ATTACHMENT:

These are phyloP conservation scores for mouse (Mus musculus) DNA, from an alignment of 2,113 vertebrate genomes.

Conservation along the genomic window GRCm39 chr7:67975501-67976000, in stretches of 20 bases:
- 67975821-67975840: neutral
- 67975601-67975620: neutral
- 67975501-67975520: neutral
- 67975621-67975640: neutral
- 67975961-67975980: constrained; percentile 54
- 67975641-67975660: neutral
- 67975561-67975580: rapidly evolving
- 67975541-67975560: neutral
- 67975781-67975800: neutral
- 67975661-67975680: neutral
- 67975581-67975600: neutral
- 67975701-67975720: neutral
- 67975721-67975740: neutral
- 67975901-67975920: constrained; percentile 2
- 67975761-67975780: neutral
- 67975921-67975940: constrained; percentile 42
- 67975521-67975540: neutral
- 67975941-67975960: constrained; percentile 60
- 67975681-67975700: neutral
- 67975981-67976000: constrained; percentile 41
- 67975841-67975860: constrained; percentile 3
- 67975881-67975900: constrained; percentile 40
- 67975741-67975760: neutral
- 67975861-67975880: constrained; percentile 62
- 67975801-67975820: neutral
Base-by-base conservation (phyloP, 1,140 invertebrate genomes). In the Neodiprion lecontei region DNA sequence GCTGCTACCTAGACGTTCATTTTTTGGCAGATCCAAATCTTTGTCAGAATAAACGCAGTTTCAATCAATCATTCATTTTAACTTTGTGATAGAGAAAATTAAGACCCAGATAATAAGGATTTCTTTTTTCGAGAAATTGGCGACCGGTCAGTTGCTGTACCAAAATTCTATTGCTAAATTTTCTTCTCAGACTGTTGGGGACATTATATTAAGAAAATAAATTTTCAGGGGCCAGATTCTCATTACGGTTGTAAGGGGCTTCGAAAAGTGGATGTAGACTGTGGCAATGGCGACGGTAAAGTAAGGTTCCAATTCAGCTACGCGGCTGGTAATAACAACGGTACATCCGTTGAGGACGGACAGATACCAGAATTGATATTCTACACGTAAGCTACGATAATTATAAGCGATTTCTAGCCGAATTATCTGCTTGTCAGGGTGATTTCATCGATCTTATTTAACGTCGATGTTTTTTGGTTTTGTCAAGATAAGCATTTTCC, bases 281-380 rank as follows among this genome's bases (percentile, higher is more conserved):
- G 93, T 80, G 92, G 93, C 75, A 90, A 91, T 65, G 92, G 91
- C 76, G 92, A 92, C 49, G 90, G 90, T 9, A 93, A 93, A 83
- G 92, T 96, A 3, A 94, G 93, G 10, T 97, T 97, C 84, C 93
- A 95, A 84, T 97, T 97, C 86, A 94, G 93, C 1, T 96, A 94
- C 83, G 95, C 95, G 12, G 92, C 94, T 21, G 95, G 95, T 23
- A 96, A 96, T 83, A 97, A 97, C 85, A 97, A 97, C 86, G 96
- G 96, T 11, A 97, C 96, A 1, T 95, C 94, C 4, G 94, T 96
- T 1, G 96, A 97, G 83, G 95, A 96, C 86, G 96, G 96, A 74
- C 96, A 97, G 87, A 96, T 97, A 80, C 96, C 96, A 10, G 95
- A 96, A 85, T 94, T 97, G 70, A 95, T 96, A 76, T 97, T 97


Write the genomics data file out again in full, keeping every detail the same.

These are phyloP conservation scores for mouse (Mus musculus) DNA, from an alignment of 2,113 vertebrate genomes.

Conservation along the genomic window GRCm39 chr7:67975501-67976000, in stretches of 20 bases:
- 67975821-67975840: neutral
- 67975601-67975620: neutral
- 67975501-67975520: neutral
- 67975621-67975640: neutral
- 67975961-67975980: constrained; percentile 54
- 67975641-67975660: neutral
- 67975561-67975580: rapidly evolving
- 67975541-67975560: neutral
- 67975781-67975800: neutral
- 67975661-67975680: neutral
- 67975581-67975600: neutral
- 67975701-67975720: neutral
- 67975721-67975740: neutral
- 67975901-67975920: constrained; percentile 2
- 67975761-67975780: neutral
- 67975921-67975940: constrained; percentile 42
- 67975521-67975540: neutral
- 67975941-67975960: constrained; percentile 60
- 67975681-67975700: neutral
- 67975981-67976000: constrained; percentile 41
- 67975841-67975860: constrained; percentile 3
- 67975881-67975900: constrained; percentile 40
- 67975741-67975760: neutral
- 67975861-67975880: constrained; percentile 62
- 67975801-67975820: neutral
Base-by-base conservation (phyloP, 1,140 invertebrate genomes). In the Neodiprion lecontei region DNA sequence GCTGCTACCTAGACGTTCATTTTTTGGCAGATCCAAATCTTTGTCAGAATAAACGCAGTTTCAATCAATCATTCATTTTAACTTTGTGATAGAGAAAATTAAGACCCAGATAATAAGGATTTCTTTTTTCGAGAAATTGGCGACCGGTCAGTTGCTGTACCAAAATTCTATTGCTAAATTTTCTTCTCAGACTGTTGGGGACATTATATTAAGAAAATAAATTTTCAGGGGCCAGATTCTCATTACGGTTGTAAGGGGCTTCGAAAAGTGGATGTAGACTGTGGCAATGGCGACGGTAAAGTAAGGTTCCAATTCAGCTACGCGGCTGGTAATAACAACGGTACATCCGTTGAGGACGGACAGATACCAGAATTGATATTCTACACGTAAGCTACGATAATTATAAGCGATTTCTAGCCGAATTATCTGCTTGTCAGGGTGATTTCATCGATCTTATTTAACGTCGATGTTTTTTGGTTTTGTCAAGATAAGCATTTTCC, bases 281-380 rank as follows among this genome's bases (percentile, higher is more conserved):
- G 93, T 80, G 92, G 93, C 75, A 90, A 91, T 65, G 92, G 91
- C 76, G 92, A 92, C 49, G 90, G 90, T 9, A 93, A 93, A 83
- G 92, T 96, A 3, A 94, G 93, G 10, T 97, T 97, C 84, C 93
- A 95, A 84, T 97, T 97, C 86, A 94, G 93, C 1, T 96, A 94
- C 83, G 95, C 95, G 12, G 92, C 94, T 21, G 95, G 95, T 23
- A 96, A 96, T 83, A 97, A 97, C 85, A 97, A 97, C 86, G 96
- G 96, T 11, A 97, C 96, A 1, T 95, C 94, C 4, G 94, T 96
- T 1, G 96, A 97, G 83, G 95, A 96, C 86, G 96, G 96, A 74
- C 96, A 97, G 87, A 96, T 97, A 80, C 96, C 96, A 10, G 95
- A 96, A 85, T 94, T 97, G 70, A 95, T 96, A 76, T 97, T 97